The Awakening: Women's Role in Society

1547 Words7 Pages
Have you ever wondered what the lifestyles of Nineteenth Century women were like? Were they independent, career women or were they typical housewives that cooked, clean, watched the children, and catered to their husbands. Did the women of this era express themselves freely or did they just do what society expected of them? Kate Chopin was a female author who wrote several stories and two novels about women. One of her renowned works of art is The Awakening. This novel created great controversy and received negative criticism from literary critics due to Chopin's portrayal of women by Edna throughout the book. The Awakening is a novel about a woman, Edna Pontellier, who is a confused soul. She is a typical housewife that is looking to…show more content…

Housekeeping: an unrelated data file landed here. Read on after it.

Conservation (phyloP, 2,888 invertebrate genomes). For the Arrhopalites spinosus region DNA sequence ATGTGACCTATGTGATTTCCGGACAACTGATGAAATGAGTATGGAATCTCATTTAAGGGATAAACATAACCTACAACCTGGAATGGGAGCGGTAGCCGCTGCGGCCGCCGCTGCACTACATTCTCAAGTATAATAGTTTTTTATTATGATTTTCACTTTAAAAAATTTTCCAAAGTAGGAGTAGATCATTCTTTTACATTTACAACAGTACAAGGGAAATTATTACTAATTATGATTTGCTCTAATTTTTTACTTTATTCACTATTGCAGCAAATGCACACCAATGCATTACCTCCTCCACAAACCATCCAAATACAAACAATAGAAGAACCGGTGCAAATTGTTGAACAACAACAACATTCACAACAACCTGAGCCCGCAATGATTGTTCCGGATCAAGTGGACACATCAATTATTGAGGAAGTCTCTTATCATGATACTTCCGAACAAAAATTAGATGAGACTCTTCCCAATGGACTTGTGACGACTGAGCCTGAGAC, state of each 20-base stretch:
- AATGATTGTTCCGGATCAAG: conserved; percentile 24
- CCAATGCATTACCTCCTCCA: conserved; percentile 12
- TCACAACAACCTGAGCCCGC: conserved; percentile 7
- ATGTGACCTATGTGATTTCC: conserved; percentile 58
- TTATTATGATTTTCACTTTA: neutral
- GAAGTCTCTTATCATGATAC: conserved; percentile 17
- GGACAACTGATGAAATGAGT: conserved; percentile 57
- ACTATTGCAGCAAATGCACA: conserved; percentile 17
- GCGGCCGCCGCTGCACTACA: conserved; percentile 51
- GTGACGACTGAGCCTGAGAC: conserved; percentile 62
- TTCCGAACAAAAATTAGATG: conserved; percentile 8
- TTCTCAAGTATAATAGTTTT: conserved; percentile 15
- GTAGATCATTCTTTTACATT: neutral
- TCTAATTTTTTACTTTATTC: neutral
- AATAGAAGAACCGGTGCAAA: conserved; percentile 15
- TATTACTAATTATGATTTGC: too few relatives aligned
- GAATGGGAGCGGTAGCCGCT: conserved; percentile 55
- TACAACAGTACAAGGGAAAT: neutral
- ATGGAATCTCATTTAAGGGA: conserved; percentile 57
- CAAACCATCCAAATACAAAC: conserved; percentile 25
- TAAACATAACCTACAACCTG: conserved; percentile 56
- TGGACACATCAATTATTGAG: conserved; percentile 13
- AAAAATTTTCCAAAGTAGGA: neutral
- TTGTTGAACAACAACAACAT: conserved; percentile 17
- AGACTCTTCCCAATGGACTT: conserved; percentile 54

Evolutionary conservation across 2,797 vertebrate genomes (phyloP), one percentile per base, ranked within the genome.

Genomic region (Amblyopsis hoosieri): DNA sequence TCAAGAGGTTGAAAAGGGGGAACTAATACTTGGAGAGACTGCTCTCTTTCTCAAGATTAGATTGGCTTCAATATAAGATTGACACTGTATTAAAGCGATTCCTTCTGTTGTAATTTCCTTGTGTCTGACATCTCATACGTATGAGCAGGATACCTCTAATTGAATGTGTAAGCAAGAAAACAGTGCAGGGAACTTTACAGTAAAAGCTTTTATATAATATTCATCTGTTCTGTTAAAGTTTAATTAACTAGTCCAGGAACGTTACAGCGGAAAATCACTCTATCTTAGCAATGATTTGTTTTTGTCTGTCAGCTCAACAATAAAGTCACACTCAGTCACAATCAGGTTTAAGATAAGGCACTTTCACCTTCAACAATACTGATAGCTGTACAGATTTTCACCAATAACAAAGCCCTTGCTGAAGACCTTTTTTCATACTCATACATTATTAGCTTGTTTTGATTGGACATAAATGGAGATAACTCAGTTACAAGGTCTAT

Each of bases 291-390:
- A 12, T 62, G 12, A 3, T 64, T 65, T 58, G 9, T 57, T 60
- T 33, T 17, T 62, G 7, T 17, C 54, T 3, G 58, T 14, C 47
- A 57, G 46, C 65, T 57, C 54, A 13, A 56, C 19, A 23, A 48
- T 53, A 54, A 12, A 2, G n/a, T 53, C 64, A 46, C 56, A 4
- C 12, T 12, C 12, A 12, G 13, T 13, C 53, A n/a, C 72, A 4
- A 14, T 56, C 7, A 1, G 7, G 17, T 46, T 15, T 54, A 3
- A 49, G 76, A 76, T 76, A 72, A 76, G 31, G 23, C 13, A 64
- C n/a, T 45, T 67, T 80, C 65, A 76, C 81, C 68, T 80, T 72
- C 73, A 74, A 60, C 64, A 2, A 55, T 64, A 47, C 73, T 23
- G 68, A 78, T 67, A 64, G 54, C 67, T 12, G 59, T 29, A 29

Adele is a mother-woman that lives for her children and Reisz despises children. Edna does love her children but she can't express her true identity. In the Creole society, "mother-women idolized their children, worshipped their husbands, and esteemed it a holy privilege to efface themselves as individuals and grow wings as ministering angels." (Justus, 109) Edna Pontellier was dissatisfied with the life of a mother-woman because she couldn't release her true identity. Neither friends nor lovers could help her release her identity as a free woman. The tragedy within the book that James Justus likes to point out is that despite her emotional changes Edna cannot release her identity. As a result, she commits suicide. From a different aspect, Kenneth Eble explores and examines the tragedy of Edna's suicide. In his article, Eble starts off by first saying that the novel is about sex. Then he refers to Chopin's biographer, Daniel Rankin and argues what Rankin believes about the novel. According to Eble, Daniel Rankin called The Awakening "exotic in setting, morbid in theme, erotic in motivation." He refers to Edna as a "selfish, capricious" woman. Eble thinks otherwise. Kenneth Eble emphasized that Edna is not deluded by the ideas of romance, nor is she the sensuous but guilt-ridden woman of the novel. Eble concludes that Edna's struggle for her identity and her
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